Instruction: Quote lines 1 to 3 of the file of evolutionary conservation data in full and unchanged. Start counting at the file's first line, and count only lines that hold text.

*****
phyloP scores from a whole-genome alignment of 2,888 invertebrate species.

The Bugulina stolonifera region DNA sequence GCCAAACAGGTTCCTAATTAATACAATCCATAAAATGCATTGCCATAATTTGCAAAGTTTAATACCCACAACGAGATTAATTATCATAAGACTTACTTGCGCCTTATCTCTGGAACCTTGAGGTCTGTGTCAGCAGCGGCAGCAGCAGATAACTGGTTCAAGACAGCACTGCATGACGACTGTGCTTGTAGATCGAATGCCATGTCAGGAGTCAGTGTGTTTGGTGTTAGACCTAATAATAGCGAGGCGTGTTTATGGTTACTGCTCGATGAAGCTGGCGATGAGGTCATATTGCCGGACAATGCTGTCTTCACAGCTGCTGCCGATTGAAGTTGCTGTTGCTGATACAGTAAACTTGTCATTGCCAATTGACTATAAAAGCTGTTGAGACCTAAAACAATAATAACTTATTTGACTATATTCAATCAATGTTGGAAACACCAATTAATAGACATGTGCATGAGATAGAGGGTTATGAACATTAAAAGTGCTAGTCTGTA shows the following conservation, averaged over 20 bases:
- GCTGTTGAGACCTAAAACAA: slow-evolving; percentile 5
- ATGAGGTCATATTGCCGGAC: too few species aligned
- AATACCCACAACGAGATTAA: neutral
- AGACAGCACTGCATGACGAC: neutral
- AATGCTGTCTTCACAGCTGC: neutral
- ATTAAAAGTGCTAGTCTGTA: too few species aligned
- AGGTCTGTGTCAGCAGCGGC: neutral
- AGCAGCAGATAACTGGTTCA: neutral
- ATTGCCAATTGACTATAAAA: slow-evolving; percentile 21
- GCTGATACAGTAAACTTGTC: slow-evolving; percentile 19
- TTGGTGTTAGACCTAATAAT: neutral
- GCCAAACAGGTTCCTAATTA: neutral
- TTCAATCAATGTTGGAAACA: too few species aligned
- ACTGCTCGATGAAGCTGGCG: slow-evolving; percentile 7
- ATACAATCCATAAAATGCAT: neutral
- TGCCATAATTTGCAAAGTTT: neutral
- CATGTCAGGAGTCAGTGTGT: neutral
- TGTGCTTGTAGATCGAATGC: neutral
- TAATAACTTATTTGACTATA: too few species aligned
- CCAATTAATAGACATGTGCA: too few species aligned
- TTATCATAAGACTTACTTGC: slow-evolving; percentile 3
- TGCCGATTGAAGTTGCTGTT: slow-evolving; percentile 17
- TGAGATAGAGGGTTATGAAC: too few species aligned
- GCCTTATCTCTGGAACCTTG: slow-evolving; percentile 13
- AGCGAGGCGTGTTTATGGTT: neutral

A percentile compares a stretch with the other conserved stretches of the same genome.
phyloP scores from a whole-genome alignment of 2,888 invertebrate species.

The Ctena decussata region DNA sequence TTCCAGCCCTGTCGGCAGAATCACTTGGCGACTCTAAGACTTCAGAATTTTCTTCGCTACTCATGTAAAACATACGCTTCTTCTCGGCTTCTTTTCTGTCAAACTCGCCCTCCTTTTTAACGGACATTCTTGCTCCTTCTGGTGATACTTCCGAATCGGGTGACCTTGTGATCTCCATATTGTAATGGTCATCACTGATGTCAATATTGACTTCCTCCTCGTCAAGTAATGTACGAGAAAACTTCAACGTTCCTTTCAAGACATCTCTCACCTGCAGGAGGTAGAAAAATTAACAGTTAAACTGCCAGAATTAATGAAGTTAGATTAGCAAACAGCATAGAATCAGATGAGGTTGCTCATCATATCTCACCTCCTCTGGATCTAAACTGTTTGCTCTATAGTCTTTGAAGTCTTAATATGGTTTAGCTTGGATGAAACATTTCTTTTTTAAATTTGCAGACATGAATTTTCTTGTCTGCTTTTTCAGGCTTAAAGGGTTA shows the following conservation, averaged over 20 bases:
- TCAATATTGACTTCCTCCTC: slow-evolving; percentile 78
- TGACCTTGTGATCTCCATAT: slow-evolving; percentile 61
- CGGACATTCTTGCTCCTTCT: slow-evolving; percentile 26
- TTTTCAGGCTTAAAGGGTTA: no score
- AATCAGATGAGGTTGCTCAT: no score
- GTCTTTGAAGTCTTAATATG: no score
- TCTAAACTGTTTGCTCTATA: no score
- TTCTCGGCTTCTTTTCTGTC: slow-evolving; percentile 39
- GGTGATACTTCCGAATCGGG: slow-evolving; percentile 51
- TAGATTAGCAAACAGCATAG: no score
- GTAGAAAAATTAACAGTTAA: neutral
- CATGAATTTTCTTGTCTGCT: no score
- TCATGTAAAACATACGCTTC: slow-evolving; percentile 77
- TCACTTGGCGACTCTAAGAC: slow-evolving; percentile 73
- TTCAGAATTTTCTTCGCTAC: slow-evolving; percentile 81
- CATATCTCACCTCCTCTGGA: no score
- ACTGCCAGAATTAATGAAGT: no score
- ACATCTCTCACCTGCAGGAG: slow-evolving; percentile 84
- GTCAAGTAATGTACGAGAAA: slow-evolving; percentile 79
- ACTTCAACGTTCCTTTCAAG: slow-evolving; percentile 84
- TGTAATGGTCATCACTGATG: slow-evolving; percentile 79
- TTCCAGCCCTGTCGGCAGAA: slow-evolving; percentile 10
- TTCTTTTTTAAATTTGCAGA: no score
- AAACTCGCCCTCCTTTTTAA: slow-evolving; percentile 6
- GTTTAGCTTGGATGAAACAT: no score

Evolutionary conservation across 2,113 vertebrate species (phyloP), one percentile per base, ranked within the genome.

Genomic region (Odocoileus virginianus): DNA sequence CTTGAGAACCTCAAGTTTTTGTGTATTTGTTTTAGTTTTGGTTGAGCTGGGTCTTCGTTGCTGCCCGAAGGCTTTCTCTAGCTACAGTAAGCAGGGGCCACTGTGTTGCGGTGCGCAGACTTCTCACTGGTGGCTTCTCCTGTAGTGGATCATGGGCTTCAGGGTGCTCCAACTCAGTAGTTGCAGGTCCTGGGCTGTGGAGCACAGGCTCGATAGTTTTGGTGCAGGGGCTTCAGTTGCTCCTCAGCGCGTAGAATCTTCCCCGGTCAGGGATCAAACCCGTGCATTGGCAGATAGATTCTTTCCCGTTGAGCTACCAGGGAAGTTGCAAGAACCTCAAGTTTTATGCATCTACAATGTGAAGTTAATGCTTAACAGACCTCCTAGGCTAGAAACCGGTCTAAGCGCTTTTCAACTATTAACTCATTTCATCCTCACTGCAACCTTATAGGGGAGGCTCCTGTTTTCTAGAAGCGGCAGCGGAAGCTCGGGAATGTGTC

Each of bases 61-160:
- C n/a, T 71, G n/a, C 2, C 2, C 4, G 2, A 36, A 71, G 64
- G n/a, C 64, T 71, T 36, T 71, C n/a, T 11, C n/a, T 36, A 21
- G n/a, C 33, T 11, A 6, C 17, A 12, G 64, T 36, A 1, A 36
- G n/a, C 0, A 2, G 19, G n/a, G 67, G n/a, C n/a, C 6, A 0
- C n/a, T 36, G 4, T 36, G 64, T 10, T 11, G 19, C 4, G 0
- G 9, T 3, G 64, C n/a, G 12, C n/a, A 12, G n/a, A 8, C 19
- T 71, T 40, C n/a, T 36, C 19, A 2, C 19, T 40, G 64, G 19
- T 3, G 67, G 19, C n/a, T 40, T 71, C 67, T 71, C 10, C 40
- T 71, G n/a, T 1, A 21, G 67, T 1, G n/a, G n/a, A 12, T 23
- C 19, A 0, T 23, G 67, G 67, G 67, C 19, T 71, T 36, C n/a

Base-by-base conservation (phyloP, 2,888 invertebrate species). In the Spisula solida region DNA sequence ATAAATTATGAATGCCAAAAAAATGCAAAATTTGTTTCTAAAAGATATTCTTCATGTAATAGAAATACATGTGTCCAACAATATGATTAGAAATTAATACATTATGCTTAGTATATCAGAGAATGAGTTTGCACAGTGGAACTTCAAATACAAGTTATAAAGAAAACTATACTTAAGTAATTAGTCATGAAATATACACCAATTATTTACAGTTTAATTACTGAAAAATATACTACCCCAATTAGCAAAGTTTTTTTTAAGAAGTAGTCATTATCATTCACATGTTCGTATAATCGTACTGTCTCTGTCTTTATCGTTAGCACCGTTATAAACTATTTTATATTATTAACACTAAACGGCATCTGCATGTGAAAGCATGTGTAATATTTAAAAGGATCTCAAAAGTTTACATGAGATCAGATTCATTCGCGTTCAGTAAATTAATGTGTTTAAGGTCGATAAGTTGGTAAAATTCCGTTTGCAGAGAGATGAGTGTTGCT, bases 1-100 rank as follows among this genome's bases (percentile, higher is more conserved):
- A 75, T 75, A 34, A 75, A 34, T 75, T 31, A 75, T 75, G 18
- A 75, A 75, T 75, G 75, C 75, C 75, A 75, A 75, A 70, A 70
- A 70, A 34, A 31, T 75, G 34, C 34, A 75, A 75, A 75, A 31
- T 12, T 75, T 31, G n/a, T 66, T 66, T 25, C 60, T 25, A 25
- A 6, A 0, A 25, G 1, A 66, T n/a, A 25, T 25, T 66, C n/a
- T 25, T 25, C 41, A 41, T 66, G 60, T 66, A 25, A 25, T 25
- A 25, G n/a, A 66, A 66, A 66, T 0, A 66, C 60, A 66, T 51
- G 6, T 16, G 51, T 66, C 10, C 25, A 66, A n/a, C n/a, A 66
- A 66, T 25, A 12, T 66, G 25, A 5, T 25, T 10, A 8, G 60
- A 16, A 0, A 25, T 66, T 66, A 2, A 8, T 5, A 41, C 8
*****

phyloP scores from a whole-genome alignment of 2,888 invertebrate species.

The Bugulina stolonifera region DNA sequence GCCAAACAGGTTCCTAATTAATACAATCCATAAAATGCATTGCCATAATTTGCAAAGTTTAATACCCACAACGAGATTAATTATCATAAGACTTACTTGCGCCTTATCTCTGGAACCTTGAGGTCTGTGTCAGCAGCGGCAGCAGCAGATAACTGGTTCAAGACAGCACTGCATGACGACTGTGCTTGTAGATCGAATGCCATGTCAGGAGTCAGTGTGTTTGGTGTTAGACCTAATAATAGCGAGGCGTGTTTATGGTTACTGCTCGATGAAGCTGGCGATGAGGTCATATTGCCGGACAATGCTGTCTTCACAGCTGCTGCCGATTGAAGTTGCTGTTGCTGATACAGTAAACTTGTCATTGCCAATTGACTATAAAAGCTGTTGAGACCTAAAACAATAATAACTTATTTGACTATATTCAATCAATGTTGGAAACACCAATTAATAGACATGTGCATGAGATAGAGGGTTATGAACATTAAAAGTGCTAGTCTGTA shows the following conservation, averaged over 20 bases:
- GCTGTTGAGACCTAAAACAA: slow-evolving; percentile 5